Out of the Timeout: The Spurs’ fastbreak

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In our Out of the Timeout series this week, we look at the San Antonio Spurs’ fastbreak. While not a set play of sorts, players have specific roles they need to fill when transitioning from defense to offense.

In order to make some sense of the Spurs’ fastbreak and the players’ roles in transition, you have to understand that point guard, shooting guard and small forward all do the same things in the Spurs’ offense. Those players have to know three positions because they are all interchangeable. Same thing with the bigs, the power forward and center both do the same things and can be switched on the fly. It makes the team much more flexible this way.

(Note: this makes some sense of why Richard Jefferson struggled mightily last season. As a small forward and small-ball 4, he had to know all five positions on the floor for one of the toughest systems in the league, in his first year with the team. It’s no wonder Year 2 looks so much brighter.)

The key thing to notice in the Spurs’ fast break is how disciplined the players are to get in their lanes as soon as possible. In the following play — and all of these plays came from the Spurs’ 113-109 come-from-behind win (the first one) over the Timberwolves the day before Thanksgiving — George Hill (2) gets the rebound and Tony Parker (1) immediately gets out wide on the left flank.

What this does is open up driving and passing lanes sooner rather than later. If Tony takes his time getting out on the wing instead of going straight there, it allows the defense to stay more compact in transition. It Tony is too close to Tiago Splitter (5) running up court, it could allow one of Minnesota’s defenders to cover both players in time for a teammate to get back on defense. By spreading out the defense early, there’s a better chance that Splitter could be open down low or Parker could be open for a spot-up 3.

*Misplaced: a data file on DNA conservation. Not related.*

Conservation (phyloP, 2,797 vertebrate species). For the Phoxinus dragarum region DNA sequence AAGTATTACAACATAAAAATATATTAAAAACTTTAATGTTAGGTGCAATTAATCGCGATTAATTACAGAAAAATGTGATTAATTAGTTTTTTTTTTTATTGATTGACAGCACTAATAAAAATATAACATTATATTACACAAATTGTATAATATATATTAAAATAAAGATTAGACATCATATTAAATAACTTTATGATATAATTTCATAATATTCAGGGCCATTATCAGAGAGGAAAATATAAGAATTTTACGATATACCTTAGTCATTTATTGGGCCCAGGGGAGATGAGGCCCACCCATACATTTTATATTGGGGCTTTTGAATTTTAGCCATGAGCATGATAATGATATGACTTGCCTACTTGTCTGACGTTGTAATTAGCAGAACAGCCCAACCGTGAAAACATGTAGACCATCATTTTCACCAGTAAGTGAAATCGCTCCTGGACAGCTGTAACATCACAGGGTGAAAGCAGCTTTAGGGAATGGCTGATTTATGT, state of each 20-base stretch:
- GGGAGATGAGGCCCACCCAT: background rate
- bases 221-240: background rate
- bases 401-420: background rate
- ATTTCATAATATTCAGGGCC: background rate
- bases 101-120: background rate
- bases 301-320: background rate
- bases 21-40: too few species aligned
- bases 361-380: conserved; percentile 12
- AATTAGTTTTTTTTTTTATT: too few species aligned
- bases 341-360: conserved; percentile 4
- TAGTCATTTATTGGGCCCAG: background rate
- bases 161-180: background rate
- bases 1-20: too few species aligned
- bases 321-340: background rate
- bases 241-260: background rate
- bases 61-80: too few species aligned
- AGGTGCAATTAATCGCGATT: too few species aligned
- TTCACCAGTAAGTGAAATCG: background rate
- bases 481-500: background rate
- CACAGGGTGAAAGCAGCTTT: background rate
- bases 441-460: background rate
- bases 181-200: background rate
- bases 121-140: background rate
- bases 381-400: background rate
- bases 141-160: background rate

San Antonio Spurs fastbreak

 

On this next play, you’ll see the same thing with Ime Udoka (3), Manu Ginobili (2) gets the rebound and brings it up court. Udoka makes getting out wide his first priority and takes his run towards the basket before popping out to the corner and spotting up. On the fastbreak, the first big man down the floor runs to the block (5), usually ball-side, and the other big trails the play (4). The trailing post player stops near the top of the key to give the option of swinging the ball to the other side before moving down low.

The trailing also allows the Spurs to get into a quick pick-and-roll / pick-and-pop action, before the defense is set-up, as Ginobili and Matt Bonner (4) do on this play.

San Antonio Spurs fastbreak

 

Again, on this play you can see the clearly defined lanes that each player takes up court. The spacing results in a open passing lane to DeJuan Blair (4) on the block and an open 3-point attempt in the corner for Gary Neal (2).

San Antonio Spurs fastbreak

 

The following play (in the second half of the Minnesota game, which is why they’re going the other direction) shows the discipline the Spurs have in getting to the right spots quickly. After Antonio McDyess (5) gets the rebound and outlets the ball to Tony Parker (1), Richard Jefferson (3) takes a couple of steps toward the left wing. Noticing that Manu Ginobili (2) is already occupying that side, he reverses course and fills the right flank.

By doing that, Jefferson’s defender, Michael Beasley, follows RJ and Tony Parker has a layup attempt on the other side of the floor. Then again, it was Beasley so Parker might have still had a layup regardless. But it was still the right play from RJ.

San Antonio Spurs fastbreak

 

All diagrams made possible by the awesome FastDraw Software from Fast Model.

  • VP of Common Sense

    wow.. this is awesome analysis.

    great job.

  • j2tao

    With the new direction that is being taken by the Spurs offense. Does it make sense that we need more of an Athletic Center/Power Fwd as opposed to a Duncan style.

    When I think Duncan, I think of half court offense solid defense. When I see this offense I think of more a (pardon my example) Antoni run and shoot. Would it benefit us more to have an Amare type big man? With the PG/SG/SF all playing the same roll is it safe to say we could do more of an athletic PF/PF front court?

    I only ask this because as all of us Spurs fans are dreading the Duncan era doesn’t have many years left. When this ends, do we look for more of an Athletic/hustle PF? This offense makes me think we can honestly run either PG/SG/SF/SF/PF or PG/SG/SF/PF/PF.